Great guitar music—to me—complements what is going on in a band while still making it clear that the guitar is not only there, it’s a presence to be reckoned with. It’s a subtle mix between subtle and bold. It’s a rare mix to get right. Few do it right in my opinion. Well, to my personal liking at least. I’m no expert by any means, but one man that does it perfectly is Adam Jones from Tool. Not only is his guitar work an important part of the seriously impressive music Tool produces, it’s the part that blows your mind when the chords come pounding in at those all-important moments.
Adam Jones makes fist pumping guitar moments of passion and I love it.
What I admire more-so is the fact that Adam doesn’t create mainstream guitar moments. Tool is not your 4/4 rock band. Tool is not going to provide you with a verse/chorus/repeat/solo/chorus track. Tool—Adam Jones in particular for this guitar loving writer—is going to provide you with guitar focused music that sees the guitar shine as part of a much bigger picture that equally involves the talented bass, percussion and vocal stylings of the remaining band members.
As someone who has never aspired to being a traditional lead guitarist, it’s this approach to guitar that Adam Jones has absolutely owned that appeals to me greatly. If ever there was a guitarist who seemed to inspire guitar playing for the sake of guitar playing, then for me it’s been Adam Jones. Rarely does one Tool album sound like the previous recording. The guitar tone has an element of familiarity, but the playing style changes from song to song and album to album.
To be honest, it’s not just the Adam Jones guitar playing style that appeals to me. It’s his overall artistic qualities. If you were unaware, Adam is the driving force behind Tool’s album artwork and video artwork. A classic example of all the artistic pieces coming together are the Tool tracks Parabol and Parabola. When those two songs merge … well as I said earlier, fist pumping guitar moments.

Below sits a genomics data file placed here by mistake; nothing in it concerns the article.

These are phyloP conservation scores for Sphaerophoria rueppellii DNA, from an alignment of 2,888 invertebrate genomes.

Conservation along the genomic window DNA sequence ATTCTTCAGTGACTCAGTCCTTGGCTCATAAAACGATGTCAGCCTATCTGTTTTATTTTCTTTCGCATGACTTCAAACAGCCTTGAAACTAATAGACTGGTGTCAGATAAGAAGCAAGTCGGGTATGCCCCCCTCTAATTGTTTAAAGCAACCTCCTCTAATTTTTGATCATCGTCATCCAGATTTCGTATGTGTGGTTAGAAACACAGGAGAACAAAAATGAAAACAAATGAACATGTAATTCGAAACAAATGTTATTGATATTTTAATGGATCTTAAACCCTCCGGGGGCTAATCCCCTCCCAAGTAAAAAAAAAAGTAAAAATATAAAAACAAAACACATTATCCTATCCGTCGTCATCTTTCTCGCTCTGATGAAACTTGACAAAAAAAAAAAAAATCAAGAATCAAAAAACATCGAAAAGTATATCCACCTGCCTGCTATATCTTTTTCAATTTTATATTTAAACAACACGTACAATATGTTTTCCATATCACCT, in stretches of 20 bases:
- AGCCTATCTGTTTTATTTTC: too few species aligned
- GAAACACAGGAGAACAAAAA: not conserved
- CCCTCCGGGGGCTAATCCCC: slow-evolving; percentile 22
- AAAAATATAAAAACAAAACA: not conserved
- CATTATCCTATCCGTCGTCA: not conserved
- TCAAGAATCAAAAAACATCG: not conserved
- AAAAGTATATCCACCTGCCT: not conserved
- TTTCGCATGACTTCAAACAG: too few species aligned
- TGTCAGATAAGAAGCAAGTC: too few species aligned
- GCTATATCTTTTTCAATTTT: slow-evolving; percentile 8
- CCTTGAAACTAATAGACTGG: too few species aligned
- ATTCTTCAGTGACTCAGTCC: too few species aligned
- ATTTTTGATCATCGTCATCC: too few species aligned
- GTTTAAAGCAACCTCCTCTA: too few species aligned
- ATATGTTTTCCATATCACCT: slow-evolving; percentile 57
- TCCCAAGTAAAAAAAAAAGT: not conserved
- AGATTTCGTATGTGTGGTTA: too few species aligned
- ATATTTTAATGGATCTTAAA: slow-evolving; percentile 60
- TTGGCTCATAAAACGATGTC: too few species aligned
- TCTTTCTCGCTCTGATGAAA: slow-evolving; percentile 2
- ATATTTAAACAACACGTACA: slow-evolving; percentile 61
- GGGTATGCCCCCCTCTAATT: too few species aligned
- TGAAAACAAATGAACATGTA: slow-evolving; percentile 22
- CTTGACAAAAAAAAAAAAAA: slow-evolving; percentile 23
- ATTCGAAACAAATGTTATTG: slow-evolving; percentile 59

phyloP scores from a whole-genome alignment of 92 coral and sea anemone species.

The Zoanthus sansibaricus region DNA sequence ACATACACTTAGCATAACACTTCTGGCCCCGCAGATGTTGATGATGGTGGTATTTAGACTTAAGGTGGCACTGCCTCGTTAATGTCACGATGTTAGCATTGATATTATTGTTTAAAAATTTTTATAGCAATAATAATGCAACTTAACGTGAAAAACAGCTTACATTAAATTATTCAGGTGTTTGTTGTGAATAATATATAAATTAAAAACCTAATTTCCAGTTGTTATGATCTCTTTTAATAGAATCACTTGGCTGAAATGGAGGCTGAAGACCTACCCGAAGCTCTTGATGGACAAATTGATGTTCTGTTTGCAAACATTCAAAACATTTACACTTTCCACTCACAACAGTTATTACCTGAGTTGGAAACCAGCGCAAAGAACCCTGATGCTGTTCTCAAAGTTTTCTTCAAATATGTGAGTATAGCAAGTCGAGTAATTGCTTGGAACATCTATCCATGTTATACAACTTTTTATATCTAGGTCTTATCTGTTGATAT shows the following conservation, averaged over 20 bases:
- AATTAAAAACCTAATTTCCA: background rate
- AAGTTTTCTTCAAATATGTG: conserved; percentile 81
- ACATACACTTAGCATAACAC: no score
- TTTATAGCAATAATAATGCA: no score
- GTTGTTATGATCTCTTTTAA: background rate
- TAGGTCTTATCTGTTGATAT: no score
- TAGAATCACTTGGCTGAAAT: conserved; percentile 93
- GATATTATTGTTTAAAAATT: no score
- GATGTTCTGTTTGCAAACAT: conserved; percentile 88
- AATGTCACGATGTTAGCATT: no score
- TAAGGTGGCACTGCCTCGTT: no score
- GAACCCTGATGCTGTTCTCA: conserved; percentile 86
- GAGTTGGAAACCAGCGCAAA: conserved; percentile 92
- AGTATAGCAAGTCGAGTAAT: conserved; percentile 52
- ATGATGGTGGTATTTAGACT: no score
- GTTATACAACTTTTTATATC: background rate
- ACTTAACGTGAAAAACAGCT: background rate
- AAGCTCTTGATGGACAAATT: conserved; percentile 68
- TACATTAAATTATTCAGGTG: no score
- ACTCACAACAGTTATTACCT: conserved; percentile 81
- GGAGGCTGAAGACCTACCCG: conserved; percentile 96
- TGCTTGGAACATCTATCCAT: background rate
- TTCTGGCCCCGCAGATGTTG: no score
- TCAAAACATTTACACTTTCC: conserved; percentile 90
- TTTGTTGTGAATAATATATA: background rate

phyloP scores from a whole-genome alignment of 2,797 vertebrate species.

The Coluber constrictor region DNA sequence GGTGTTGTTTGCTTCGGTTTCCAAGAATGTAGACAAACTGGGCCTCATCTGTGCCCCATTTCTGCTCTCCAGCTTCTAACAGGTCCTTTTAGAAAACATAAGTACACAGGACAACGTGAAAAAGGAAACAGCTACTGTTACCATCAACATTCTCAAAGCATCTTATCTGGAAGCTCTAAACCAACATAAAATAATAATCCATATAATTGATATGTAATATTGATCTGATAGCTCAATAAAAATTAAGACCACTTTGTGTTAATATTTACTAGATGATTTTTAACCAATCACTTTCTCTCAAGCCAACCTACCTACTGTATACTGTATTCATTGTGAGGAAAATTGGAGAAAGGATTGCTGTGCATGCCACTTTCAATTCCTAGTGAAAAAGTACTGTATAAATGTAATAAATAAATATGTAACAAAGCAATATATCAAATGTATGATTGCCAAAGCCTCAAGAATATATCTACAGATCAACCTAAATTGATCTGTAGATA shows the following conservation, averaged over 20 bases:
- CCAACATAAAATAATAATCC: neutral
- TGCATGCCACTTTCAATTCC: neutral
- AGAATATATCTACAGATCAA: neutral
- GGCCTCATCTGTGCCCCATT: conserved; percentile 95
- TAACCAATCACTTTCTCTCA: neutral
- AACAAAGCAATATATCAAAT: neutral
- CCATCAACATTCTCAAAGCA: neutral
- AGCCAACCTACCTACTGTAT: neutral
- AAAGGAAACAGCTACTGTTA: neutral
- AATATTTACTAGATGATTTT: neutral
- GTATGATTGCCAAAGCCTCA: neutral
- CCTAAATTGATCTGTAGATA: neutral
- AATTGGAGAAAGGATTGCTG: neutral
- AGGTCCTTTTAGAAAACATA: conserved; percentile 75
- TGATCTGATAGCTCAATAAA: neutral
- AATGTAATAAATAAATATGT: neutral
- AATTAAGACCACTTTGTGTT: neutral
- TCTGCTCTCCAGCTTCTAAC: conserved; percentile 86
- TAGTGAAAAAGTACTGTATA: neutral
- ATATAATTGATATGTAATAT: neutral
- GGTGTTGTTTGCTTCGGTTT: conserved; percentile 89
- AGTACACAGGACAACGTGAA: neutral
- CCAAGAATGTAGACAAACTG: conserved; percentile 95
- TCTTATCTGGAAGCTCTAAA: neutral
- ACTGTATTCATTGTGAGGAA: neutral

The video itself is amazingly well put together. It’s not your traditional video clip, but that’s what makes it all the more appealing to me. This is an extension of Adam Jones’ creativity. Just as his guitar playing is. And that is exactly what I want my guitar playing to be.
Let me start a small rant of sorts.
My guitar playing will never be something that someone will rave about. But I don’t want it to be. I want my guitar playing to simply be an expression of who I am and what I’m feeling at any given moment.
That’s what all Adam Jones guitar work feels like to me. Passion mixed with incredible talent. Adam Jones interviews are rare—which is not uncommon for all Tool band members—but that seems to be because they tire of the mainstream approach to interviews and expectations of a band’s private lives. A lack of interview doesn’t equal a lack of passion. I’d argue the opposite.
I have no expectation of a Tool album every other year. If/when there is new Tool music, I’ll be glad. Most likely I’ll be appreciative. If not, I’m just glad I already have the music from Tool featuring Adam Jones’ guitar playing. It will always inspire me to play guitar with pure passion for myself. Should anybody else enjoy it as well, then I’ll once again be appreciative. But it will never be my deciding factor.
Let me end my small rant there.
As I’ve mentioned, Adam Jones guitar playing style is often dependent on the track. His technique is therefore very versatile. YouTuber Waj Syed has done an amazing job of showcasing Adam’s versatility in his seriously impressive video Top Tool Guitar Riffs. Check it out.
Hopefully you can understand the appeal. So much technique. It’s almost a perfect combination of lead and rhythm guitar in my opinion. Each component of guitar used when required in the song. It’s a skill I lack. It’s a skill I admire.
Of course as cool as Waj’s video is, there’s nothing as good as watching the man himself play guitar. That’s when those rare moments of insight into Tool are incredibly useful. No matter how brief they may be.
I can’t sit still when listening to Adam’s guitar playing. Maybe it’s the uncommon strumming patterns. Maybe it’s the song timing. Maybe it’s those huge chords. I have a feeling it’s all of those things plus pure captured passion. It’s the one thing I want to truly master.
This is not a top guitarists list and there is no significance in the order the guitarists are placed in the list. This is simply a collection of guitarists that have been influential to me.
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